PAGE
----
For agricultural labourers from remote villages, hunger is always around the corner and migration in search of work is absolutely necessary for survival.
This is the story of Ghoongha, an agricultural labourer. It is also a story of many others like him. I do not know his actual name. I first met Ghoongha when he was working in the jute fields. He was cutting the jute plants with a sickle. I asked him his name, he smiled and turned away from me. That is when a labourer working with him told me that he is a ghoongha – a person impaired of speech and hearing. They all called him Ghoongha. In fact, no one working with him knew his real name. He is a landless agricultural labourer from Idgah Tola, Mynapur, a small hamlet in the Araria district – one of the most backward districts of Bihar.
“Like summer comes after spring, followed by the rains and floods, jute for us is a season – the jute season”, quipped an old man with a greying beard in Urdu. He was squatting by the roadside along with a few others and hadn’t found any work that day.
Jute is grown during a season that coincides with the monsoon. It requires standing waters and good rains to grow and can withstand moderate flooding, which is a regular phenomenon in Mynapur. Its harvest occurs towards the end of the monsoon, in the months of August to October. The jute season lasts a couple of months and being labour intensive, makes for good times for labourers like Ghoongha as it provides reasonably regular work. Those are the better days.
During rhetting – the post-harvest process of extracting the jute fibre, a labourer like Ghoongha is paid one tenth of the fibre he extracts as his wage and not cash. The rest goes to the landowners. For this, he has to remove the fibre, dry it and carry it himself to the jute stocker. This is an everyday affair because otherwise, he cannot meet his daily needs. Ghoongha works in the water till two in the afternoon, starting off at seven. He does this on an empty stomach. After washing enough jute, he carries the extracted fibre to his hut where he puts them to dry and has his first meal of the day. The jute fibre dries out fairly quickly. But if it is rainy or cloudy, the drying gets delayed. On such days, Ghoongha and his family stand the risk of having to go to sleep on an empty stomach if there is nothing left over from the previous day.
Upon selling, he earns anything between rupees 180 to 250. It depends on the quantity of jute he extracts. It is with this, that he meets his daily necessities. He has three kids. This seems to be the norm here, although many have more.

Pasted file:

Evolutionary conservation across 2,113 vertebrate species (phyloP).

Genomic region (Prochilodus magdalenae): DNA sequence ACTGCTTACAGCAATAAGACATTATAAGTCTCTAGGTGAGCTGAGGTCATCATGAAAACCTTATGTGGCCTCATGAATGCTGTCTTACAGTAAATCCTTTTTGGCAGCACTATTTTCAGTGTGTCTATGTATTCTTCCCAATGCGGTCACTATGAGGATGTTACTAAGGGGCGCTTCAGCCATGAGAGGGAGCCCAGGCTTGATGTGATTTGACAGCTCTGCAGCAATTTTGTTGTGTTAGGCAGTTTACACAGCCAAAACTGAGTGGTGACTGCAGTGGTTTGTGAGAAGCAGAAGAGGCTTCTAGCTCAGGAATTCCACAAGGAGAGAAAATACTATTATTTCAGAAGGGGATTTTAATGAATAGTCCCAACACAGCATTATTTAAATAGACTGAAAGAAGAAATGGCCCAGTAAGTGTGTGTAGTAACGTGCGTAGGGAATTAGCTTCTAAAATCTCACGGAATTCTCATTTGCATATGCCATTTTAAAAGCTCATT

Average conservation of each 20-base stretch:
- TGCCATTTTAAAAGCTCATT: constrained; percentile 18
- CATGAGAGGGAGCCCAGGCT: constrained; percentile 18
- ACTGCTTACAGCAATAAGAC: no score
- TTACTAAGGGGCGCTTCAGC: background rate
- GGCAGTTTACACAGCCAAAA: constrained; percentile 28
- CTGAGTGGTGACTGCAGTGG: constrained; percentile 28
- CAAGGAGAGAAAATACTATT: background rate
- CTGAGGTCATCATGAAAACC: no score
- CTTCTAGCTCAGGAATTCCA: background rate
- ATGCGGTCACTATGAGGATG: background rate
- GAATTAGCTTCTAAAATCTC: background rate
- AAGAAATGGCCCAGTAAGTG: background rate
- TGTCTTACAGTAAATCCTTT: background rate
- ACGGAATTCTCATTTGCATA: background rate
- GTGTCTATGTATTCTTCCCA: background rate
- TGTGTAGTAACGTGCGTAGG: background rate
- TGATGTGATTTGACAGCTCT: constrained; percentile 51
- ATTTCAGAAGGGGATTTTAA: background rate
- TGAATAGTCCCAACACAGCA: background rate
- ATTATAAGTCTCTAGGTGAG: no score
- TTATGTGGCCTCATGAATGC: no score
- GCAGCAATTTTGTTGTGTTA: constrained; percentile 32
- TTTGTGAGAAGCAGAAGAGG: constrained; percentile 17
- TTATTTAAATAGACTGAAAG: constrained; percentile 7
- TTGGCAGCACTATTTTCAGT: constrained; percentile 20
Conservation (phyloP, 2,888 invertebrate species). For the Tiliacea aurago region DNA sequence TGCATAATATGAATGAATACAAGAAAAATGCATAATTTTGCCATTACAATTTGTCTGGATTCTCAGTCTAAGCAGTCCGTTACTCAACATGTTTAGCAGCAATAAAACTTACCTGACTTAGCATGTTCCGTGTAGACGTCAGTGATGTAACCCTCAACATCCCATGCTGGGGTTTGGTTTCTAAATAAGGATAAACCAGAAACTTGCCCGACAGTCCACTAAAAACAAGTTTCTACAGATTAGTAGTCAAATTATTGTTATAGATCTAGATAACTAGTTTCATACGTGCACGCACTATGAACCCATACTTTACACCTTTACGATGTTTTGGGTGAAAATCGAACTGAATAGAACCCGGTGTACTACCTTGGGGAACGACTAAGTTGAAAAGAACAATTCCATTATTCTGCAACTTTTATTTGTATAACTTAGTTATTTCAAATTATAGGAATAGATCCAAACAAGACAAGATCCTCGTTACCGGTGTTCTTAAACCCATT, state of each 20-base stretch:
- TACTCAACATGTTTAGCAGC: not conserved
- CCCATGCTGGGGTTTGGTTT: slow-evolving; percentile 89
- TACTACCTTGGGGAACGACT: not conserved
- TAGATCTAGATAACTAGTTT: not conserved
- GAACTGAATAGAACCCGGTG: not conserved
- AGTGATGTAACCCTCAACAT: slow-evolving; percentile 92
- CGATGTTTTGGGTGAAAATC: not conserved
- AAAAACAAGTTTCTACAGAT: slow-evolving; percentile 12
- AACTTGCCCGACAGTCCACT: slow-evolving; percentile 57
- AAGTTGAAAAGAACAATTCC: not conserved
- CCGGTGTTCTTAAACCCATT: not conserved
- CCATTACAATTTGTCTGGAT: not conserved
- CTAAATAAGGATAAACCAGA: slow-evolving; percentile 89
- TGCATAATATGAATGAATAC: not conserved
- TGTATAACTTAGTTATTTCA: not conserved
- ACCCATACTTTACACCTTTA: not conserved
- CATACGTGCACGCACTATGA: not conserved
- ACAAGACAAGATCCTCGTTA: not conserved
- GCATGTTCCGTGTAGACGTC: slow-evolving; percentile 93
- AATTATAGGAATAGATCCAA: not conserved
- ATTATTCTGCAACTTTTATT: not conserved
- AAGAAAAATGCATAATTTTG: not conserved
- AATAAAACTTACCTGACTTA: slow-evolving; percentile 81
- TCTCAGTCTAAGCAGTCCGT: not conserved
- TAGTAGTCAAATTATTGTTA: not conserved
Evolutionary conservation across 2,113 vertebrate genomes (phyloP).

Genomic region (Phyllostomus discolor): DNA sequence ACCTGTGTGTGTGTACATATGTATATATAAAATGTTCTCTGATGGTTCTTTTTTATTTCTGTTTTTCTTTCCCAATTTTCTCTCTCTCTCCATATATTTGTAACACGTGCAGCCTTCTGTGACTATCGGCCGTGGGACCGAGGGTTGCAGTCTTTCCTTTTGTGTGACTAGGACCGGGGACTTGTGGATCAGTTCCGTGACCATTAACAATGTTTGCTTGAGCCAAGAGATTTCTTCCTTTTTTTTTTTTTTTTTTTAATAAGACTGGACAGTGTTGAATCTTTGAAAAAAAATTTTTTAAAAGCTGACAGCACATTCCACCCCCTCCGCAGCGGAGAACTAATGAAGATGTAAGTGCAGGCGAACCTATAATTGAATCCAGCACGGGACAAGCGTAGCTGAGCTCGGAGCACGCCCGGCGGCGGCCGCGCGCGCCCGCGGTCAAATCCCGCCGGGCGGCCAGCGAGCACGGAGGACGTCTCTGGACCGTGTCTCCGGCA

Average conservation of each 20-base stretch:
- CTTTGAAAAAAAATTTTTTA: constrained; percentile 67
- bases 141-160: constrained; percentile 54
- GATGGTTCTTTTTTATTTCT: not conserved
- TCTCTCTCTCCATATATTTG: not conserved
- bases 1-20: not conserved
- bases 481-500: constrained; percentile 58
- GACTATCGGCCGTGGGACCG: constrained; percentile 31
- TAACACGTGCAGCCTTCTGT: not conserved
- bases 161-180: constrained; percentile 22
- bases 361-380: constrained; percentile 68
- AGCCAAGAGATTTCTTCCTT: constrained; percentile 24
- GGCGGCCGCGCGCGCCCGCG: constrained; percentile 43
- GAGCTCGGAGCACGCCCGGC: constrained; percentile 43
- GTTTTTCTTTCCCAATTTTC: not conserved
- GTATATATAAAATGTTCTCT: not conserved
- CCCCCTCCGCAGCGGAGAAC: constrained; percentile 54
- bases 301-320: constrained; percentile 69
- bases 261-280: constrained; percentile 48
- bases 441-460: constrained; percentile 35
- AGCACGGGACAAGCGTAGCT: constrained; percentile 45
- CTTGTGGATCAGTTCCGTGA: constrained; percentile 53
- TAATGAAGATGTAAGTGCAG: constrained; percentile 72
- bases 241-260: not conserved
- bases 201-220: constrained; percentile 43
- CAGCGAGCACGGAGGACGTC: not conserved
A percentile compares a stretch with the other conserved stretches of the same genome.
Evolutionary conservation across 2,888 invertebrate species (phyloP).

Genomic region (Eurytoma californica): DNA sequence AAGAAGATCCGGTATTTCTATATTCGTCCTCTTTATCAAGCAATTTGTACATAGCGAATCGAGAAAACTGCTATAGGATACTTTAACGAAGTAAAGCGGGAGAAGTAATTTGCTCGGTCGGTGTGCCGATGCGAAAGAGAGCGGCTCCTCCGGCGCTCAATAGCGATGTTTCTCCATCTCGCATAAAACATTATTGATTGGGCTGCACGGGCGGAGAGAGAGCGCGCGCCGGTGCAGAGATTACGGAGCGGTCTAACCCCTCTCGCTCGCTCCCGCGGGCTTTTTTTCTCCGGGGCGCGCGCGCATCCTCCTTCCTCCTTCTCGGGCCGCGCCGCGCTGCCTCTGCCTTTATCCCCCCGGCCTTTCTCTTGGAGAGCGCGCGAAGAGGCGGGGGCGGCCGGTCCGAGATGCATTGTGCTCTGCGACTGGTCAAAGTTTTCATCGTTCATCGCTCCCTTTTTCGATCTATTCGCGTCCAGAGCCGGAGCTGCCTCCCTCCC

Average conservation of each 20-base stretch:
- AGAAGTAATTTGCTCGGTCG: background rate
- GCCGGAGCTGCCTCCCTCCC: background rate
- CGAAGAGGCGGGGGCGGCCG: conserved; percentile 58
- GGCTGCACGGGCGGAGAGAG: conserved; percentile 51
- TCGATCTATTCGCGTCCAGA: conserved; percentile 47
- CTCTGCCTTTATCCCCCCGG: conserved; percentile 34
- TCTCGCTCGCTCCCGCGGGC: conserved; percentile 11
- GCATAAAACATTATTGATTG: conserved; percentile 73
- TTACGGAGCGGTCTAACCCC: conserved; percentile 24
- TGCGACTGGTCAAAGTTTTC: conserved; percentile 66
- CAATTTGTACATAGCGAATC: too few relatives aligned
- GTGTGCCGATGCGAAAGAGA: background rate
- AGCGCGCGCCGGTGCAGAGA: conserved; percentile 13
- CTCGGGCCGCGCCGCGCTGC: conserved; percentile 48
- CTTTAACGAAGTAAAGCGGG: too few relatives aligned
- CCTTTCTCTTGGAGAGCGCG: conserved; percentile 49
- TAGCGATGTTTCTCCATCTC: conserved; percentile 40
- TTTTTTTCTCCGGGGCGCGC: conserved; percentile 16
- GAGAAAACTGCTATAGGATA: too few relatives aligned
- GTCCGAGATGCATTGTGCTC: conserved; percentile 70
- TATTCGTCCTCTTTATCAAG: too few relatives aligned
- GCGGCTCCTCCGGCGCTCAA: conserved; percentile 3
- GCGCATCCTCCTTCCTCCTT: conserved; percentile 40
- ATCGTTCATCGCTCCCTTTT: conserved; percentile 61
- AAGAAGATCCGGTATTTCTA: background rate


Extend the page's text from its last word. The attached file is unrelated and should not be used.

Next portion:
While most of Ghoongha’s fellow labourers claim they don’t know what happens to the fibre that is sold, some say it is taken to Dhalkola, a nearby town in West Bengal and later, taken to Bangladesh, where the factories are. Bangladesh has better and more technologically developed jute mills. Big mills don’t exist in the vicinity of Mynapur. Had some factories been there, they could have gotten regular work, they said.
The old man with the greying beard tells me how he has spent all his life worrying about getting work the next day. During excessive floods, if any crop damage happens, the government compensates the landowners. Labourers like himself and Ghoongha are left high and dry. They cannot find any work, nor do they have any money saved up to travel in search of work. All agricultural activities come to a standstill and hunger is always lurking around the corner. He recollects his worst days, squatted on the roadside in an unemotional tone.
Once the harvest and rhetting are over, jute fields make way for rice and wheat. While the rice and wheat grow, there is no need for labour in the fields. This forces labourers to migrate. Many labourers go to nearby towns and cities in search of work. There are no set patterns and they go wherever there is hope of getting work. Ghoongha cannot go alone, so he accompanies a fellow labourer.
Punjab, Haryana, Ladakh, Arunachal Pradesh and Gujarat, many places figure in the list of places where the labourers of Mynapur have gone and worked. They mostly find employment under contractors undertaking construction or road work. Some have worked as farm hands in Punjab and Haryana. The wages paid in these places is similar to what they earn here, in Mynapur. But the vital difference is the availability of work. Their migration is not for more money. It is to make the ends meet when there is no work back home, for survival mostly. Most times they take their wives and kids with them – the more the number of hands, the more the income. The labourers say that they always return before the harvest in spring.
This is the floating population of India. They do not have pleasant memories of their travels. Usually, the journeys are undertaken with only enough money to reach a place. They sit through the journey in crowded compartments, on the floor, by the doors and next to the toilets, sometimes unable to even stretch themselves for days. But this is the easy part. The journeys are undertaken over promises by labour contractors. What they fear the most is getting stranded after reaching an unknown place and not being able to find work. Some of the workers talk about exploitation and being fooled by contractors who back out after promising work. Because of this, they do not prefer going to faraway places. They try and find work in the nearby towns and only when that fails do they take off.